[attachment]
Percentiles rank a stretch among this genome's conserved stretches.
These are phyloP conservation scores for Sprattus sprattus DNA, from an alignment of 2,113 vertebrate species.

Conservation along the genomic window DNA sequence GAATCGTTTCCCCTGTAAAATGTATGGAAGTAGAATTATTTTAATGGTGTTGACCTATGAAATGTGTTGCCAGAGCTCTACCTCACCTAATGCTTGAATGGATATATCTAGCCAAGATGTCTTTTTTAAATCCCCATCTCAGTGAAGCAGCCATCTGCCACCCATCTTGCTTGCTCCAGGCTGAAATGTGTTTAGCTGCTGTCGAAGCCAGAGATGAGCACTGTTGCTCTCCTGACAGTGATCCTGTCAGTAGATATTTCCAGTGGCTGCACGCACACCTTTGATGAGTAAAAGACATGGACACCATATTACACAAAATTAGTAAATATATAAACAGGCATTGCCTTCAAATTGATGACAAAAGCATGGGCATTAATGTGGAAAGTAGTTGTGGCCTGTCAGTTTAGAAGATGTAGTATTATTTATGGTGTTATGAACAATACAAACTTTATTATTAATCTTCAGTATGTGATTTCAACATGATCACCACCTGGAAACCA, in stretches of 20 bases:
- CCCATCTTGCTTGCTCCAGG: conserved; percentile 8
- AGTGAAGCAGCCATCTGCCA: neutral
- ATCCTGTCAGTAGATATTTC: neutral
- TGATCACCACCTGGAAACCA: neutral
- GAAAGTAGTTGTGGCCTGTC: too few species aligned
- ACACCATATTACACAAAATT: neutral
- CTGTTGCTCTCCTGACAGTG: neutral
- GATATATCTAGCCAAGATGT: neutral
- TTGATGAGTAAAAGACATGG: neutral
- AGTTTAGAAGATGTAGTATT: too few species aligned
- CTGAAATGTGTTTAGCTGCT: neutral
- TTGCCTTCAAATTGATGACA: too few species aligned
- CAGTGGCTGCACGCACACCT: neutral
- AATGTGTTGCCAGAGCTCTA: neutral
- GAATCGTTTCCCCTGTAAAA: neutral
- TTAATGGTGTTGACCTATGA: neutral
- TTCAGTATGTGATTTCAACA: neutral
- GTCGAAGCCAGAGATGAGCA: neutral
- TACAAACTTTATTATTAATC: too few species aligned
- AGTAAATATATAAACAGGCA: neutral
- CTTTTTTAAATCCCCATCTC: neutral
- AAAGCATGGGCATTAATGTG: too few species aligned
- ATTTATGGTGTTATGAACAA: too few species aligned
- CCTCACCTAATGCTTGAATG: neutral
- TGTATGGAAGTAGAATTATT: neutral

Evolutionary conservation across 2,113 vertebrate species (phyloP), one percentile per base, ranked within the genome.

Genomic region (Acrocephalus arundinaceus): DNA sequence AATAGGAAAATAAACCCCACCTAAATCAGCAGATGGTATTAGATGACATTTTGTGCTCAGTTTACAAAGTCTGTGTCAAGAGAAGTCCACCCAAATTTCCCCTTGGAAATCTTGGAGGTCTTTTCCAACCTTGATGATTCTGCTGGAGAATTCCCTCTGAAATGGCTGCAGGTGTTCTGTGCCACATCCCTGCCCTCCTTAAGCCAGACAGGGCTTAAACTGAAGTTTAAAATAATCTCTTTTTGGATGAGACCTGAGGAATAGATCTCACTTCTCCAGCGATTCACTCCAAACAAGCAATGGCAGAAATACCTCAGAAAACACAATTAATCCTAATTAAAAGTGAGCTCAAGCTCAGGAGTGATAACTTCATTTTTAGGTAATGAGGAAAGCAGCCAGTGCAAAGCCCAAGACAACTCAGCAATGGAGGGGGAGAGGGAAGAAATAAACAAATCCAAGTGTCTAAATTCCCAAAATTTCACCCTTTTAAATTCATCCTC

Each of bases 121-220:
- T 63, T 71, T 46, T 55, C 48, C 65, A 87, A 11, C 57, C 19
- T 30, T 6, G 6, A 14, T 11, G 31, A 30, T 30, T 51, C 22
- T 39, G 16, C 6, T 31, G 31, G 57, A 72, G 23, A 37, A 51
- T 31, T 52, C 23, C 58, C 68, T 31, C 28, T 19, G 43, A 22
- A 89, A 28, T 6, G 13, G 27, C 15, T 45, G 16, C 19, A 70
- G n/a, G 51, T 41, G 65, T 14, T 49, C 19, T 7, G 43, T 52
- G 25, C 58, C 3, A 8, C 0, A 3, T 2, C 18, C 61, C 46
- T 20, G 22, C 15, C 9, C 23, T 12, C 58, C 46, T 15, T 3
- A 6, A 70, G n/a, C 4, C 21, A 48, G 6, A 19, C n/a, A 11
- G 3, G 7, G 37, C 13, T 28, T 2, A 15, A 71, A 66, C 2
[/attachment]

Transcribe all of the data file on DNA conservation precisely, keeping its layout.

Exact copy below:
Percentiles rank a stretch among this genome's conserved stretches.
These are phyloP conservation scores for Sprattus sprattus DNA, from an alignment of 2,113 vertebrate species.

Conservation along the genomic window DNA sequence GAATCGTTTCCCCTGTAAAATGTATGGAAGTAGAATTATTTTAATGGTGTTGACCTATGAAATGTGTTGCCAGAGCTCTACCTCACCTAATGCTTGAATGGATATATCTAGCCAAGATGTCTTTTTTAAATCCCCATCTCAGTGAAGCAGCCATCTGCCACCCATCTTGCTTGCTCCAGGCTGAAATGTGTTTAGCTGCTGTCGAAGCCAGAGATGAGCACTGTTGCTCTCCTGACAGTGATCCTGTCAGTAGATATTTCCAGTGGCTGCACGCACACCTTTGATGAGTAAAAGACATGGACACCATATTACACAAAATTAGTAAATATATAAACAGGCATTGCCTTCAAATTGATGACAAAAGCATGGGCATTAATGTGGAAAGTAGTTGTGGCCTGTCAGTTTAGAAGATGTAGTATTATTTATGGTGTTATGAACAATACAAACTTTATTATTAATCTTCAGTATGTGATTTCAACATGATCACCACCTGGAAACCA, in stretches of 20 bases:
- CCCATCTTGCTTGCTCCAGG: conserved; percentile 8
- AGTGAAGCAGCCATCTGCCA: neutral
- ATCCTGTCAGTAGATATTTC: neutral
- TGATCACCACCTGGAAACCA: neutral
- GAAAGTAGTTGTGGCCTGTC: too few species aligned
- ACACCATATTACACAAAATT: neutral
- CTGTTGCTCTCCTGACAGTG: neutral
- GATATATCTAGCCAAGATGT: neutral
- TTGATGAGTAAAAGACATGG: neutral
- AGTTTAGAAGATGTAGTATT: too few species aligned
- CTGAAATGTGTTTAGCTGCT: neutral
- TTGCCTTCAAATTGATGACA: too few species aligned
- CAGTGGCTGCACGCACACCT: neutral
- AATGTGTTGCCAGAGCTCTA: neutral
- GAATCGTTTCCCCTGTAAAA: neutral
- TTAATGGTGTTGACCTATGA: neutral
- TTCAGTATGTGATTTCAACA: neutral
- GTCGAAGCCAGAGATGAGCA: neutral
- TACAAACTTTATTATTAATC: too few species aligned
- AGTAAATATATAAACAGGCA: neutral
- CTTTTTTAAATCCCCATCTC: neutral
- AAAGCATGGGCATTAATGTG: too few species aligned
- ATTTATGGTGTTATGAACAA: too few species aligned
- CCTCACCTAATGCTTGAATG: neutral
- TGTATGGAAGTAGAATTATT: neutral

Evolutionary conservation across 2,113 vertebrate species (phyloP), one percentile per base, ranked within the genome.

Genomic region (Acrocephalus arundinaceus): DNA sequence AATAGGAAAATAAACCCCACCTAAATCAGCAGATGGTATTAGATGACATTTTGTGCTCAGTTTACAAAGTCTGTGTCAAGAGAAGTCCACCCAAATTTCCCCTTGGAAATCTTGGAGGTCTTTTCCAACCTTGATGATTCTGCTGGAGAATTCCCTCTGAAATGGCTGCAGGTGTTCTGTGCCACATCCCTGCCCTCCTTAAGCCAGACAGGGCTTAAACTGAAGTTTAAAATAATCTCTTTTTGGATGAGACCTGAGGAATAGATCTCACTTCTCCAGCGATTCACTCCAAACAAGCAATGGCAGAAATACCTCAGAAAACACAATTAATCCTAATTAAAAGTGAGCTCAAGCTCAGGAGTGATAACTTCATTTTTAGGTAATGAGGAAAGCAGCCAGTGCAAAGCCCAAGACAACTCAGCAATGGAGGGGGAGAGGGAAGAAATAAACAAATCCAAGTGTCTAAATTCCCAAAATTTCACCCTTTTAAATTCATCCTC

Each of bases 121-220:
- T 63, T 71, T 46, T 55, C 48, C 65, A 87, A 11, C 57, C 19
- T 30, T 6, G 6, A 14, T 11, G 31, A 30, T 30, T 51, C 22
- T 39, G 16, C 6, T 31, G 31, G 57, A 72, G 23, A 37, A 51
- T 31, T 52, C 23, C 58, C 68, T 31, C 28, T 19, G 43, A 22
- A 89, A 28, T 6, G 13, G 27, C 15, T 45, G 16, C 19, A 70
- G n/a, G 51, T 41, G 65, T 14, T 49, C 19, T 7, G 43, T 52
- G 25, C 58, C 3, A 8, C 0, A 3, T 2, C 18, C 61, C 46
- T 20, G 22, C 15, C 9, C 23, T 12, C 58, C 46, T 15, T 3
- A 6, A 70, G n/a, C 4, C 21, A 48, G 6, A 19, C n/a, A 11
- G 3, G 7, G 37, C 13, T 28, T 2, A 15, A 71, A 66, C 2